Monday 8 April 2019


Anonymous comments on PARALLEL UNIVERSES :

Interestingly, Max Born's philosophy on evil relates to the concept of wabi-sabi, itself derived from Japanese Zen Buddhism.

Historically, it is the reason Japanese architects would deliberately engineer tiny imperfections into their creations. An acknowledgement of the unattainability of perfection.

And I find Born's philosophy on evil meaningful even on the profoundest mathematical levels.

Many years ago, mathematicians like Russell sought mathematical perfection through the program of Logicism.

Then Gödel came along with his incompleteness theorems to prove there are certain things that are inherently unknowable.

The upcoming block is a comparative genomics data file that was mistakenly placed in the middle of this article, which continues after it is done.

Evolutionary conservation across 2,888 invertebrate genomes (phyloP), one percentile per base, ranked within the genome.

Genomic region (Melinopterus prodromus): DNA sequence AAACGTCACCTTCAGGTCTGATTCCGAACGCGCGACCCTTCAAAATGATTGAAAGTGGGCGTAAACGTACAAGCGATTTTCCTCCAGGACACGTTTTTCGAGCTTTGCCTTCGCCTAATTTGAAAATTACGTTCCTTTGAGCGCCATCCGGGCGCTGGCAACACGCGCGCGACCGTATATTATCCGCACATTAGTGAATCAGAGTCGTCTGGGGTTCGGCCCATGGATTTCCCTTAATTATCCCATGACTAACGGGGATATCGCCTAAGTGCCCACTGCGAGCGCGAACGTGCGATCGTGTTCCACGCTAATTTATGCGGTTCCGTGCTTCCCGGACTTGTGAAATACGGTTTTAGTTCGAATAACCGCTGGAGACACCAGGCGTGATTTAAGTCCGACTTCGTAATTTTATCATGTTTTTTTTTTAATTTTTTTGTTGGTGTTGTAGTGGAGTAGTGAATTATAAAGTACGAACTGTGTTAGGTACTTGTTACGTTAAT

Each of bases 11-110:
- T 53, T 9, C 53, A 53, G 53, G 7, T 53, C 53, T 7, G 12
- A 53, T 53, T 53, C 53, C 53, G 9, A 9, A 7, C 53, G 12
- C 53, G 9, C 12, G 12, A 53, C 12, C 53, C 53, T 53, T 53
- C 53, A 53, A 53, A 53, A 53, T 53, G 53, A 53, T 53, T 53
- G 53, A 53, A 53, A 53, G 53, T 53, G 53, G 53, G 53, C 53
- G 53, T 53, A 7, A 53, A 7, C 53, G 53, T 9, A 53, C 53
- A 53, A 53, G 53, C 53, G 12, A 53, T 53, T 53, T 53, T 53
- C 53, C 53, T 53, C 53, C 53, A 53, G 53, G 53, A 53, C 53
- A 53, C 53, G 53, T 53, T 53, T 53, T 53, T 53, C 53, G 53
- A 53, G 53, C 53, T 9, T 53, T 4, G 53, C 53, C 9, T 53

That complex mathematical systems are imperfect. Inherently, ineluctably imperfect.

At that time, the mathematical world was, in a sense, at war with itself.

In computer terms, Gödel showed that certain programs will go wrong, will infinite loop, and that we can never know for sure which will and which won't go wrong.

There is always a gray area, no black and white. Because the program to classify all programs will itself go wrong.

Imperfection is inherent in all complex reality.

And, of course, the hardest evil to defeat, even to recognize, is not in others.

It is the evil in your very own self.

I did everything, everything you ever asked.
  I know you did.
I executed the Plan.
  As you saw it.
You, you promised that we would change the world, together.
You broke your promise.
  I know. I understand that now.
I took the System to its maximum potential.
I created the perfect system.
  The thing about perfection is that it's unknowable.
  It's impossible, but it's also in front of us all the time.
  You wouldn't know that because I didn't when I created you.
  I'm sorry, CLU. I'm sorry.


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